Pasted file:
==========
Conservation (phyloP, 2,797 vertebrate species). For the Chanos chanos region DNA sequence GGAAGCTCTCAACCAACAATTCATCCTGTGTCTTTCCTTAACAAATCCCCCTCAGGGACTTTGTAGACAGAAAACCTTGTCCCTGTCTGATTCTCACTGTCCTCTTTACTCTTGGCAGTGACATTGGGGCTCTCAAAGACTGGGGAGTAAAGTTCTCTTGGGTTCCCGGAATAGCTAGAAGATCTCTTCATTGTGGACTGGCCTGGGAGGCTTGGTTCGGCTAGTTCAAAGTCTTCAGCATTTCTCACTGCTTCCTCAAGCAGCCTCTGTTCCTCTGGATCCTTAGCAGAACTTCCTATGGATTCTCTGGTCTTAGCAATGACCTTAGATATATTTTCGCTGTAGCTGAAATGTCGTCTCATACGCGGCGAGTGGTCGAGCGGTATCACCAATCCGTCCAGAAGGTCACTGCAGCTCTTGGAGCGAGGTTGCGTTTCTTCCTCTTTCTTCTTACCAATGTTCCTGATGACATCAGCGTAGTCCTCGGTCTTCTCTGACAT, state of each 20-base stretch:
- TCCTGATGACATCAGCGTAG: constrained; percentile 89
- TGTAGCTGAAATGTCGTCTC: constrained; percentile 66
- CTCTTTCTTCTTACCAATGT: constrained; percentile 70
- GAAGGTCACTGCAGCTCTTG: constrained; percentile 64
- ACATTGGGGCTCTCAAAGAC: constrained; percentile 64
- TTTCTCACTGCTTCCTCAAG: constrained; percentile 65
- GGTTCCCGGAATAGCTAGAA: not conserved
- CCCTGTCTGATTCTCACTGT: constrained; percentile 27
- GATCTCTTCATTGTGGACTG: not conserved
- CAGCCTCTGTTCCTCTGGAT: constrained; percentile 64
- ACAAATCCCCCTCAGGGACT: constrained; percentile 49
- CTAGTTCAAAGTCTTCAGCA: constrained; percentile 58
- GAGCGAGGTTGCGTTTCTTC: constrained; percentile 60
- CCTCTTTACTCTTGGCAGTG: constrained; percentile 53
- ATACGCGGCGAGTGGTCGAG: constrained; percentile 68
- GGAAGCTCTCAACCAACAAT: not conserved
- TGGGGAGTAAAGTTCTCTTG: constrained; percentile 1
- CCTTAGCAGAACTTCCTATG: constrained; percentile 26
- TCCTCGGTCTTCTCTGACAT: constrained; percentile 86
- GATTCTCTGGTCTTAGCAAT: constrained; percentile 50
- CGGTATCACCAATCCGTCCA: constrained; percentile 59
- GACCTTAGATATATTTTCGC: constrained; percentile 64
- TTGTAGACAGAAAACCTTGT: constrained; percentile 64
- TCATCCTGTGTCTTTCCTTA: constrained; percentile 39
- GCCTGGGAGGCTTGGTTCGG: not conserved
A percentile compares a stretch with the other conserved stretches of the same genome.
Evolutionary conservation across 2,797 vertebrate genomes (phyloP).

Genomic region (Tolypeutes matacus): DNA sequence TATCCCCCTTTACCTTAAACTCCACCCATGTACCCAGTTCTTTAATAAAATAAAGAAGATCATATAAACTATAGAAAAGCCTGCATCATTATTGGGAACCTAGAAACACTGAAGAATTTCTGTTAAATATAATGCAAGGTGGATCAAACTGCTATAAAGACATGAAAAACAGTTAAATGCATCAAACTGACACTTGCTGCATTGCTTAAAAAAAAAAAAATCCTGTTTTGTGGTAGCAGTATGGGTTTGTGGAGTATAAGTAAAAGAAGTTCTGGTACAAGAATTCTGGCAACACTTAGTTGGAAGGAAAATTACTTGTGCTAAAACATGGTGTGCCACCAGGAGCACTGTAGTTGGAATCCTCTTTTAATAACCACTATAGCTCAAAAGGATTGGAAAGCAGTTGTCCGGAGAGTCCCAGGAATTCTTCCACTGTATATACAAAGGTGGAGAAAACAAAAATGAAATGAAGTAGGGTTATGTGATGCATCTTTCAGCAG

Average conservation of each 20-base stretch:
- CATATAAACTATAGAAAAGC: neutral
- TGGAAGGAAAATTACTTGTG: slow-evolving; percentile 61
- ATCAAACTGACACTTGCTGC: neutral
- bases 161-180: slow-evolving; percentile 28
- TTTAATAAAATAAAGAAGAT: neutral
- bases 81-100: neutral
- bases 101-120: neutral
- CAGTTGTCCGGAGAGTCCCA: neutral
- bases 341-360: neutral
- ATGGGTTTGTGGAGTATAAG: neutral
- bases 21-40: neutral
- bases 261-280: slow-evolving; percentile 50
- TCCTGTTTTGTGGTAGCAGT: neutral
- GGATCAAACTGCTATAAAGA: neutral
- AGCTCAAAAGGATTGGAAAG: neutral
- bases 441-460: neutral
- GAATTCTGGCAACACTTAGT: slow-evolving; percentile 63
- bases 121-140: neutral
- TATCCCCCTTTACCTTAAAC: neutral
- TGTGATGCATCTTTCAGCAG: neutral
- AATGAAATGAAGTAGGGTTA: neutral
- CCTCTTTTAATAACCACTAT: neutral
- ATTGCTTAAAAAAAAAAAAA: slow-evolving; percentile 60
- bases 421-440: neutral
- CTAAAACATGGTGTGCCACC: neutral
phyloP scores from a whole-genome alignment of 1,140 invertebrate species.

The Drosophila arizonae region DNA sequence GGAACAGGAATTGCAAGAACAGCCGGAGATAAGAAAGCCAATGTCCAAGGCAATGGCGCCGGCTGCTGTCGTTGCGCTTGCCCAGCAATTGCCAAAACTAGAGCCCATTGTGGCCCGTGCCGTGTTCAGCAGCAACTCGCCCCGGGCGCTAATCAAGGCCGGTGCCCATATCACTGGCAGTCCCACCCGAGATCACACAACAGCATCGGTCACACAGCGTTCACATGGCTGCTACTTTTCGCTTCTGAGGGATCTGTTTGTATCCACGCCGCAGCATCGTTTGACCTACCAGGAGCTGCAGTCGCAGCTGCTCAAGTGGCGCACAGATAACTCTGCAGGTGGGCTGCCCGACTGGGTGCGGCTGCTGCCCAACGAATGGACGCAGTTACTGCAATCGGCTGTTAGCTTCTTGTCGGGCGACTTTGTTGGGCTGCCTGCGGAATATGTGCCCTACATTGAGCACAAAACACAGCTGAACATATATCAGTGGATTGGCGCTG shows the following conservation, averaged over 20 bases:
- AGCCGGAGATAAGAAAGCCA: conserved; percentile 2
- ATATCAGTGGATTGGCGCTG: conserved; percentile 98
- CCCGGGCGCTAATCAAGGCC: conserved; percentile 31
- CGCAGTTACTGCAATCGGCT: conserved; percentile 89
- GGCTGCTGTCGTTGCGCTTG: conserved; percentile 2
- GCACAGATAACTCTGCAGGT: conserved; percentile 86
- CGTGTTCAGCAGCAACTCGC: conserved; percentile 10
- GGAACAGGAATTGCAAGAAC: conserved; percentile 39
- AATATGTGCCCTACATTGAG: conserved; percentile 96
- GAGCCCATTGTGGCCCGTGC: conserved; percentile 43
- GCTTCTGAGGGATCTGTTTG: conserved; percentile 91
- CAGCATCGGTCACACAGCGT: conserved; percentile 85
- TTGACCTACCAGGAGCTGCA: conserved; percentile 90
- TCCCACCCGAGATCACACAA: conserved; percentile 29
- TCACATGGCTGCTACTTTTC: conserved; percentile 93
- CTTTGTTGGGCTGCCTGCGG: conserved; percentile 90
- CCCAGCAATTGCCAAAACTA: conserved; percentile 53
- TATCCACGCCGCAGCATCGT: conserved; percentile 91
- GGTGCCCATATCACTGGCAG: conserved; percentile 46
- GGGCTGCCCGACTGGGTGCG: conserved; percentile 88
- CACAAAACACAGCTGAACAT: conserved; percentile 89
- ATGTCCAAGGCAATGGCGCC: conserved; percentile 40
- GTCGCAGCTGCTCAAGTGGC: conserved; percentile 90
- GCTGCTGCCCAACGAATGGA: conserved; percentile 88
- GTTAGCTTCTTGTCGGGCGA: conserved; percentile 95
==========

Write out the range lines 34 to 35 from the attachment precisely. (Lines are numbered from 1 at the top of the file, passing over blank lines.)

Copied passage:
- bases 161-180: slow-evolving; percentile 28
- TTTAATAAAATAAAGAAGAT: neutral